April 9, 2000

John 12:20-33

Some Greeks had gone to Jerusalem to worship during Passover. Philip from Bethsaida in Galilee was there too. So they went to him and said, "Sir, we would like to meet Jesus." Philip told Andrew. Then the two of them went to Jesus and told him.

Jesus said: "The time has come for the Son of Man to be given his glory. I tell you for certain that a grain of wheat that falls on the ground will never be more than one grain unless it dies. But if it dies, it will produce lots of wheat. If you love your life, you will lose it. If you give it up in this world, you will be given eternal life. If you serve me, you must go with me. My servants will be with me wherever I am. If you serve me, my Father will honor you.

"Now I am deeply troubled, and I don't know what to say. But I must not ask my Father to keep me from this time of suffering. In fact, I came into the world to suffer. So Father, bring glory to yourself."

A voice from heaven then said, "I have already brought glory to myself, and I will do it again!" When the crowd heard the voice, some of them thought it was thunder. Others thought an angel had spoken to Jesus.

Then Jesus told the crowd, "That voice spoke to help you, not me. This world's people are now being judged, and the ruler of this world is already being thrown out! If I am lifted up above the earth, I will make everyone want to come to me." Jesus was talking about the way he would be put to death. [CEV]


1. Philip gets strange conversations. Back in chapter 1, Nathanael asks Philip, "Can anything good come from Nazareth?" and Philip says, "Come and see." Here Greeks (the people of the world) come asking to see Jesus and Philip doesn't immediately take them but goes traipsing off to Jesus to tell him people are asking to see him.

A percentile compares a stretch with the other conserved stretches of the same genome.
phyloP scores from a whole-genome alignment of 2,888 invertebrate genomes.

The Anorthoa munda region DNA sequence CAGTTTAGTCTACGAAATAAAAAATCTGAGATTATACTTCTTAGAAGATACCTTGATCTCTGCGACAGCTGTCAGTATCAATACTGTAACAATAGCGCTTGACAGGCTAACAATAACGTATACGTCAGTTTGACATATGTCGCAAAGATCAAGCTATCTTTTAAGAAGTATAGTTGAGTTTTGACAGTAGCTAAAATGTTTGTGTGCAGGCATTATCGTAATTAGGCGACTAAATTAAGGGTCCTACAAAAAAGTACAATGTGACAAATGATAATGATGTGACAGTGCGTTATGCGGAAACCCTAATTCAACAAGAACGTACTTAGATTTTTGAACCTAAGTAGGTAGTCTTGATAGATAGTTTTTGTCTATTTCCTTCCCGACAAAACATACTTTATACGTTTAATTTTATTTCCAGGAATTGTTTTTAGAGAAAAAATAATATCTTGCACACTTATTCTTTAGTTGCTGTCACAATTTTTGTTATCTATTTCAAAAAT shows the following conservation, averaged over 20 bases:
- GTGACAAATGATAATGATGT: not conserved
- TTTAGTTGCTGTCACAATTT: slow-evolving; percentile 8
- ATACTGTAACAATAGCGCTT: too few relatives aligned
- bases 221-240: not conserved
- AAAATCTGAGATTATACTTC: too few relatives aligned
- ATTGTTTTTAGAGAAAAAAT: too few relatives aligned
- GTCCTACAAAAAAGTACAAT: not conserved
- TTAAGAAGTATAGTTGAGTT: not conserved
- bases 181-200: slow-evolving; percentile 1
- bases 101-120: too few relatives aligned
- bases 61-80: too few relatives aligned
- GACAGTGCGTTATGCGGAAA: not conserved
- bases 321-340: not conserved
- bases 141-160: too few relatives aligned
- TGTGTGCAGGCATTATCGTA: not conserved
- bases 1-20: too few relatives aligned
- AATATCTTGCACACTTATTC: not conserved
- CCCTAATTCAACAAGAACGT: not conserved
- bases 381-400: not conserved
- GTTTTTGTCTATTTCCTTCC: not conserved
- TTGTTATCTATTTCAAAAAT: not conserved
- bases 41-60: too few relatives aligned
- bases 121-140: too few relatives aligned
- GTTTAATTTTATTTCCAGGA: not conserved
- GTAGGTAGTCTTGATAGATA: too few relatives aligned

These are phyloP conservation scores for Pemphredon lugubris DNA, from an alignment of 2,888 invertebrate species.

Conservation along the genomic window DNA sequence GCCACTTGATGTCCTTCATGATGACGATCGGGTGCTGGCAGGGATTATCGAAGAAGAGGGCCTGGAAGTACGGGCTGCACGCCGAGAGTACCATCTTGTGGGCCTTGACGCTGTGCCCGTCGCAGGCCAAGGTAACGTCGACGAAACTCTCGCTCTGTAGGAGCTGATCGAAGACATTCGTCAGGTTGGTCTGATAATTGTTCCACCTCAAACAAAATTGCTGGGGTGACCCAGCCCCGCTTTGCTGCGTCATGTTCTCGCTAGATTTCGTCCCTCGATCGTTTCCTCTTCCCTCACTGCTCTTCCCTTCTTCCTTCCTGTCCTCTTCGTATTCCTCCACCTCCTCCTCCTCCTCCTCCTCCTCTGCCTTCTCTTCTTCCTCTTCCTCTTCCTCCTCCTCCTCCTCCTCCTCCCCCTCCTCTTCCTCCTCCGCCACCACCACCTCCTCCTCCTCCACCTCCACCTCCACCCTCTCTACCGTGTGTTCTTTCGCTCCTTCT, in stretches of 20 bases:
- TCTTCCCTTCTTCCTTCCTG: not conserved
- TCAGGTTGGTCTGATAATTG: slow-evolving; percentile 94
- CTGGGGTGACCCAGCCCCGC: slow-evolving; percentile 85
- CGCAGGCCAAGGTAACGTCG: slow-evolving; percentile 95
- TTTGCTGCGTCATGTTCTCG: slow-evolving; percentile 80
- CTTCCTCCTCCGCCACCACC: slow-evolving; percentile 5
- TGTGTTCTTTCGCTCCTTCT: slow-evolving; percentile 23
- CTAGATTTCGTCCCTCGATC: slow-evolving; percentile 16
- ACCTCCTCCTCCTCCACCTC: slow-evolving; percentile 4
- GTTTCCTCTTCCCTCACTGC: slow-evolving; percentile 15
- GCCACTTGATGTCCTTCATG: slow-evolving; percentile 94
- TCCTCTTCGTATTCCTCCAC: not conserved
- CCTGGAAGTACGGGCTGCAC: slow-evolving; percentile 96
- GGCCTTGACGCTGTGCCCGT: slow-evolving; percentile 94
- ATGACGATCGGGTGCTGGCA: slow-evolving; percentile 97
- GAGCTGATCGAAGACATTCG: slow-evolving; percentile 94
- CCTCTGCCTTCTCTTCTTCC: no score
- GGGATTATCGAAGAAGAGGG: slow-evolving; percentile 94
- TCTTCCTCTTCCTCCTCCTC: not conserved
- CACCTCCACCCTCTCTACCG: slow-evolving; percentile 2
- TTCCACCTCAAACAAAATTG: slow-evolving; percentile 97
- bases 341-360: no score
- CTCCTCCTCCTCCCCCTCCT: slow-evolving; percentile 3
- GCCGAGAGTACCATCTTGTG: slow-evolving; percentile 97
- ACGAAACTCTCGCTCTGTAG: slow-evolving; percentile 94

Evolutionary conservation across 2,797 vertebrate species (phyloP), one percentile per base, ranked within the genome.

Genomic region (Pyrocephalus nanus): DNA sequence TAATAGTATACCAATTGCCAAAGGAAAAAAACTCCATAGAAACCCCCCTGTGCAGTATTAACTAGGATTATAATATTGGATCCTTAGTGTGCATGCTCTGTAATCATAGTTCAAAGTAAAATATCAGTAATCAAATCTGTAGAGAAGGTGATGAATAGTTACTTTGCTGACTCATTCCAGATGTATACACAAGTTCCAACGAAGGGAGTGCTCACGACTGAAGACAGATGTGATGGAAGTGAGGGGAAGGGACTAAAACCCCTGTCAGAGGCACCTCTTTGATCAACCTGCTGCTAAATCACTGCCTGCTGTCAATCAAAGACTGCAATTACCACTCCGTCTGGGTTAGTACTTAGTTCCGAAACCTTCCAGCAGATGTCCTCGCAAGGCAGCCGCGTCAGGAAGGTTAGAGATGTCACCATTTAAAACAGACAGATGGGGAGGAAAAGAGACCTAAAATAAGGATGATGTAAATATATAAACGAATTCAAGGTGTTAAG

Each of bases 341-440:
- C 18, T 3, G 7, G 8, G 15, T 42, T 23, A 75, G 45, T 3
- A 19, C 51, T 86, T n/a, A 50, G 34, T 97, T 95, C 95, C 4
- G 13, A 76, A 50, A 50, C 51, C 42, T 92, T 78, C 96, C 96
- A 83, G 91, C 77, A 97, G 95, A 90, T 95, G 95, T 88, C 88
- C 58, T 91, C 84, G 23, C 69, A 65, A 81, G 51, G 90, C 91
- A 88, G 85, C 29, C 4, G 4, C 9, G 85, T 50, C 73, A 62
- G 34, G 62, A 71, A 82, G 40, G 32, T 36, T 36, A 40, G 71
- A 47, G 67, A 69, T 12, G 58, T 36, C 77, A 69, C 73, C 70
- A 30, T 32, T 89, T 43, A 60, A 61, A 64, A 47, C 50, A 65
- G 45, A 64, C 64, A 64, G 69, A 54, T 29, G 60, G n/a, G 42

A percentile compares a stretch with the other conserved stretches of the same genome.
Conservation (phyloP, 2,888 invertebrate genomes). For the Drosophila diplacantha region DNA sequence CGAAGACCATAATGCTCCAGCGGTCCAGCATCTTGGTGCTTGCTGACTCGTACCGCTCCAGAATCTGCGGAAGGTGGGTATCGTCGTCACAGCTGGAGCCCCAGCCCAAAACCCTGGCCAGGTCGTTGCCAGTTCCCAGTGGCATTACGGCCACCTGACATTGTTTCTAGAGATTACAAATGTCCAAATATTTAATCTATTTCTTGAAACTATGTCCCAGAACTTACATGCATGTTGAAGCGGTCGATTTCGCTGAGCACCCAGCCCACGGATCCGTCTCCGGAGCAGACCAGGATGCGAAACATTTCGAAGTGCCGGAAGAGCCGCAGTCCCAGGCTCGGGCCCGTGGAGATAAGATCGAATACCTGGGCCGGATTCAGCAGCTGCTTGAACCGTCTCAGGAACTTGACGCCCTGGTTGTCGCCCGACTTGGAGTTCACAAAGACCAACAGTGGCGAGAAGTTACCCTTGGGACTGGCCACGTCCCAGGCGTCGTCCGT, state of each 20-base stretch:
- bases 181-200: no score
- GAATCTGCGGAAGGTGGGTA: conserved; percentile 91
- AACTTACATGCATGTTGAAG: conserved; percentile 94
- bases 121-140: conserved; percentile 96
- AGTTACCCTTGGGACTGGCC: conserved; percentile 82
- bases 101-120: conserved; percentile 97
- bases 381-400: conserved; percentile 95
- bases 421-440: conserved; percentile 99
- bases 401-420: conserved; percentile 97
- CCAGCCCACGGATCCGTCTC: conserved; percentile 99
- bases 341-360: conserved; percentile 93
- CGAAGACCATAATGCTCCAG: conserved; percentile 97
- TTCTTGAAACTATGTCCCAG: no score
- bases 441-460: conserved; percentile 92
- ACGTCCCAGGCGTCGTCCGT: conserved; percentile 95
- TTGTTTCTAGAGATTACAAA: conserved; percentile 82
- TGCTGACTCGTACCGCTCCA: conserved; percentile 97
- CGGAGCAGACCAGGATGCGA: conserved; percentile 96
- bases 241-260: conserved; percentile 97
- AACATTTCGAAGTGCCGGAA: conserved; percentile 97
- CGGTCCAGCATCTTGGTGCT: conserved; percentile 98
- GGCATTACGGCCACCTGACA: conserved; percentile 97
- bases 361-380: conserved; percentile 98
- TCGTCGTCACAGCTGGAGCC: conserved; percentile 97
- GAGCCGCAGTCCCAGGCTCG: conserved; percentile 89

2. This seems to be connected with Jesus reflecting on his being lifted up (an image from last week and the snake on a pole in the desert). John's typically poetic language talks about grains of wheat and loving/losing one's life. One take on this is that to "love one's life" (generally thought to be a good thing) is really only trying to remain a single grain safely protected from the risk of being planted and growing into a whole plant yielding many more grains. To love one's life in this way is not to love one's life at all.

3. Finally, a fine Lenten question -- what voice have you heard that has not been heard by the people for whom it is to be helpful? If you can get your mind and heart around that question you will find yourself blessed and others will called you blessed.

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